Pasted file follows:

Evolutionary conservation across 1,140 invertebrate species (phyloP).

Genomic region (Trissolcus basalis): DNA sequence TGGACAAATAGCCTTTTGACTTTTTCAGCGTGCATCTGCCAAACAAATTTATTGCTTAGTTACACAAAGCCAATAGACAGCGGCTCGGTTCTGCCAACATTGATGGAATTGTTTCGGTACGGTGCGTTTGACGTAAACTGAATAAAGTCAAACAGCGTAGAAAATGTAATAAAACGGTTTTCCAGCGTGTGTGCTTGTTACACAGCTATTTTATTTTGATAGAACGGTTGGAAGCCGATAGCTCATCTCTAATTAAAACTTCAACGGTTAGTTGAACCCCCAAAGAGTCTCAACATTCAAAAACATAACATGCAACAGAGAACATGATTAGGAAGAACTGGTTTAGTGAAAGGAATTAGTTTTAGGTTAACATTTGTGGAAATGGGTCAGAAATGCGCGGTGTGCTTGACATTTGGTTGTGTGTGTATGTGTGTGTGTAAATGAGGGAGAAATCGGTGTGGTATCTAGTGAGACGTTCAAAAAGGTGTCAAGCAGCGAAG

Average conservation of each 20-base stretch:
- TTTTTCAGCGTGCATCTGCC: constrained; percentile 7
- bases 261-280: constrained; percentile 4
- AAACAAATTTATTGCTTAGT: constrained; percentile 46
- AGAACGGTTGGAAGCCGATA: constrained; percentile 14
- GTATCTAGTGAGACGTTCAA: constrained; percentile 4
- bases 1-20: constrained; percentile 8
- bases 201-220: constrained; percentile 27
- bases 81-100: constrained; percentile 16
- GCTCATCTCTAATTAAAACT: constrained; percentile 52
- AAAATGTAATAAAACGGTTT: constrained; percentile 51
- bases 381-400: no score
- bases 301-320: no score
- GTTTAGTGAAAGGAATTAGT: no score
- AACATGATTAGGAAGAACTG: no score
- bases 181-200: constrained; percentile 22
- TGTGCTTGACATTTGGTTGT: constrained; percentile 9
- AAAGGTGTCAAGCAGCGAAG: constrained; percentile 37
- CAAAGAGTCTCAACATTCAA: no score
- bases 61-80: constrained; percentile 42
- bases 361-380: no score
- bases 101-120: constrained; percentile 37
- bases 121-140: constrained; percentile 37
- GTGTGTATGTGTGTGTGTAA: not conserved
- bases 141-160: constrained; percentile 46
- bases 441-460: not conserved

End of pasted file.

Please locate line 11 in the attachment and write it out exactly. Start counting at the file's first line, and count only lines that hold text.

- bases 81-100: constrained; percentile 16